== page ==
Three Nights in Bangkok and the World's Your Oyster

The title is a (modified) flashback reference to a 1980's Murray Head song, which I blame for piquing my interest in this exotic city that can "make a hard man humble". Indeed, Bangkok is a wild city where anything goes. The sites, sound, smells, and speed can overwhelm even a well-seasoned traveler. And if that doesn't get you, the heat and humidity will!

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We flew to Bangkok from Seoul, South Korea, during the week of Thanksgiving in November. It was a late overnight flight and we arrived at the crack of dawn after about five hours in the air. Fortunately, we had early check-in privileges at the Sheraton hotel. We changed from our winter gear into shorts and a tee, since it was already 85+ degrees at 99% humidity. After a delicious buffet breakfast at the Sheraton, we headed out to start exploring. 


Day 1: Grand Palace, Wat Pho, Pat Pong Night Market

Tip for travelers to Bangkok. While anything -- and I mean absolutely ANYTHING -- seems acceptable in this town, the one thing that is not acceptable is entering a temple or a palace in shorts and a tee - men or women. Funny how that little rule has given rise to a convenient marketplace outside every temple and palace. Before we could begin our day, we first had to join the throngs of tourists purchasing "acceptable" clothing at one of these markets. I chose a light-weight, thin pair of elephant-print wrap pants and cute white blouse to go with it. Women have to be covered to their ankles with no shoulders bared; it seems men can get away with traditional Thai baggy pants that hit at about the calf. Our first site of the day was the Grand Palace, which lives up to its name.

The Grand Palace is a complex maze of religious and governmental buildings. In one building, visitors queue in reverent silence to enter the temple of the emerald buddha. In another building, tourists jostle for photos of the king's throne and amble past various displays of weaponry through the years. There are colorful gardens trimmed to perfection and a mish-mash of architectural styles.  Golden spires shimmer in the hot tropical sun mingled with brilliant blues, reds, and greens. To sum it up: the Grand Palace is a delightful experience! Just don't expect to make much sense of it all!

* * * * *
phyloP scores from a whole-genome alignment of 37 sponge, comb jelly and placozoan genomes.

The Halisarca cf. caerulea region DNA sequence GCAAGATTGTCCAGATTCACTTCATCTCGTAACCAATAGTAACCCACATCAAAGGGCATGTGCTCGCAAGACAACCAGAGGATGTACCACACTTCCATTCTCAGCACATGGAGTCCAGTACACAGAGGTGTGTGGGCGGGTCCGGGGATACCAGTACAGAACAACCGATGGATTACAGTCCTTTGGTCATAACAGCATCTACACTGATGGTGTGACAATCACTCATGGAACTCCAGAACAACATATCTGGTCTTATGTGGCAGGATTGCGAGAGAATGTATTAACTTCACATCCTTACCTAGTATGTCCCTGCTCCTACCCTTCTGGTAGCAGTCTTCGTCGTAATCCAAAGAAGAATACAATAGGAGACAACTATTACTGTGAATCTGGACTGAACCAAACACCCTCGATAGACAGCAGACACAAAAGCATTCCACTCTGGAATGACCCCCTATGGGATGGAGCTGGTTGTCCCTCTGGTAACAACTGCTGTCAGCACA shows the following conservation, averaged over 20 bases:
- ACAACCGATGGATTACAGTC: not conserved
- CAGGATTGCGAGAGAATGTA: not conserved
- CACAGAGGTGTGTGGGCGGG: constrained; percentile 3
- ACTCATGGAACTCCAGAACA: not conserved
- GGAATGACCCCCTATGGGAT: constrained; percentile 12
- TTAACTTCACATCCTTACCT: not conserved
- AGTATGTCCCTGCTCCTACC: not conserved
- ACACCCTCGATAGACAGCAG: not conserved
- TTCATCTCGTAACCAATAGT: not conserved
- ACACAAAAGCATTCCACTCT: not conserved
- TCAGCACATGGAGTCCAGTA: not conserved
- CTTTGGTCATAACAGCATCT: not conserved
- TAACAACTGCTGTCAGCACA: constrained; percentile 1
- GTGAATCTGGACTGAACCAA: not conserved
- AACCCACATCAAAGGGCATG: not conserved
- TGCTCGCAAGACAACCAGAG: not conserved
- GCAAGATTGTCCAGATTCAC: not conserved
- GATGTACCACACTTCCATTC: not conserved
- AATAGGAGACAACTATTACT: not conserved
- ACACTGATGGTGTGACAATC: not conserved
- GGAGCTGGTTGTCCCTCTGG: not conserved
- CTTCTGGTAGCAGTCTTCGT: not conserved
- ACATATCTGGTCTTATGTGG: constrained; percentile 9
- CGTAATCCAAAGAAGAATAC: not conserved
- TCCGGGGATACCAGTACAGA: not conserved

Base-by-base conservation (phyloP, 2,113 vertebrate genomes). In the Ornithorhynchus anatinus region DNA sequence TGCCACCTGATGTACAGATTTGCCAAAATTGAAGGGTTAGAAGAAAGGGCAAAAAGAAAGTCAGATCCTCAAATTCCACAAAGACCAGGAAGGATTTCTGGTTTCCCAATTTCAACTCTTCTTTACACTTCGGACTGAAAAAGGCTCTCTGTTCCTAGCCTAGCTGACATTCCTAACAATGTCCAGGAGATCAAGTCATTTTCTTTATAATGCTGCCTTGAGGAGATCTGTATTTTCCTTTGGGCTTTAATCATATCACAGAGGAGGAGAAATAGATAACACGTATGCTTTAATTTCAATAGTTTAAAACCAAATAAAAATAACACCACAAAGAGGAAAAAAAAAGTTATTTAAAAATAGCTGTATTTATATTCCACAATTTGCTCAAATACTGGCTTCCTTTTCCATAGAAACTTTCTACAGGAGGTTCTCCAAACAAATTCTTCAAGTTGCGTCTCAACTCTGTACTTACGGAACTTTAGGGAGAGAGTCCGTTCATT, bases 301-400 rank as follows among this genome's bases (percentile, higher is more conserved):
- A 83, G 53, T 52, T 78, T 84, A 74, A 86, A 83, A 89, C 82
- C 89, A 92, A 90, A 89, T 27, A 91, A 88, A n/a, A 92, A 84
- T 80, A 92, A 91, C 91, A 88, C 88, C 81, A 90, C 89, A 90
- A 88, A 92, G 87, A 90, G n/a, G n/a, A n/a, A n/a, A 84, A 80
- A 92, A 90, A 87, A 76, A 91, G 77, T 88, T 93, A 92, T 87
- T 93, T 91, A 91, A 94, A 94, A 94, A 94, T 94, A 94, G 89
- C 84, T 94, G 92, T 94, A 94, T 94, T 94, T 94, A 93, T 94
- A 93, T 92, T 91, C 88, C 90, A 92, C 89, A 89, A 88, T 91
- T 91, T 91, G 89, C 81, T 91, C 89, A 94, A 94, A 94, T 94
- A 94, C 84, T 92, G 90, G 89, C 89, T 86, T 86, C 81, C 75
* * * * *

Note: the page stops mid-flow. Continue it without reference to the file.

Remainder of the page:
After wandering about the Grand Palace for about two hours, our next destination for the day was Wat Pho, home of the gigantic reclining golden Buddha! It was much calmer and quieter than the Golden Palace. We traveled there by tuk-tuk and I definitely fell in love with this fun mode of transport! While here, I made a wish 100 times with 100 pennies. I can state with 100% confidence that my wish came true. *wink*

By the time we left Wat Pho, we were soaked with sweat and ready for a shower and a beverage...and maybe a meal. This is a normal feeling in Bangkok - the need to shower. Following a refreshing pit stop at the hotel, we headed out to Pat Pong night market, just across the street from the hotel. Tip: do not buy anything the first night. Try to get some sense of market prices before you start haggling with the street vendors. If you go to Asiatique, where everything has price tags and there is no haggling, you will learn what the price "should" be. Then you can bargain down 10-25% from there with the street vendors. 


Day 2: Wat Saket, Wat Arun, Asiatique and the Loi Krathong Festival

We did not know it when we planned our trip, but we happened to be in Bangkok during the Loi Krathong festival. This is an ancient annual event celebrated throughout southern Thailand. On the night of the last full moon of the (Lunar) year, people float lighted candles in decorated banana leaf baskets in lakes and rivers to honor Buddha. Floating the "krathong" in water symbolizes letting go of one's hatred and anger. Throughout the week of Loi Krathong, the temples are in full festival mode, with colorful banners, special prayer ceremonies, live dance and music shows, and even carnival games and food vendors. Since tonight was the apex of the event - when everyone gathers to float their boats - people everywhere were in high spirits and you could feel the excitement in the air.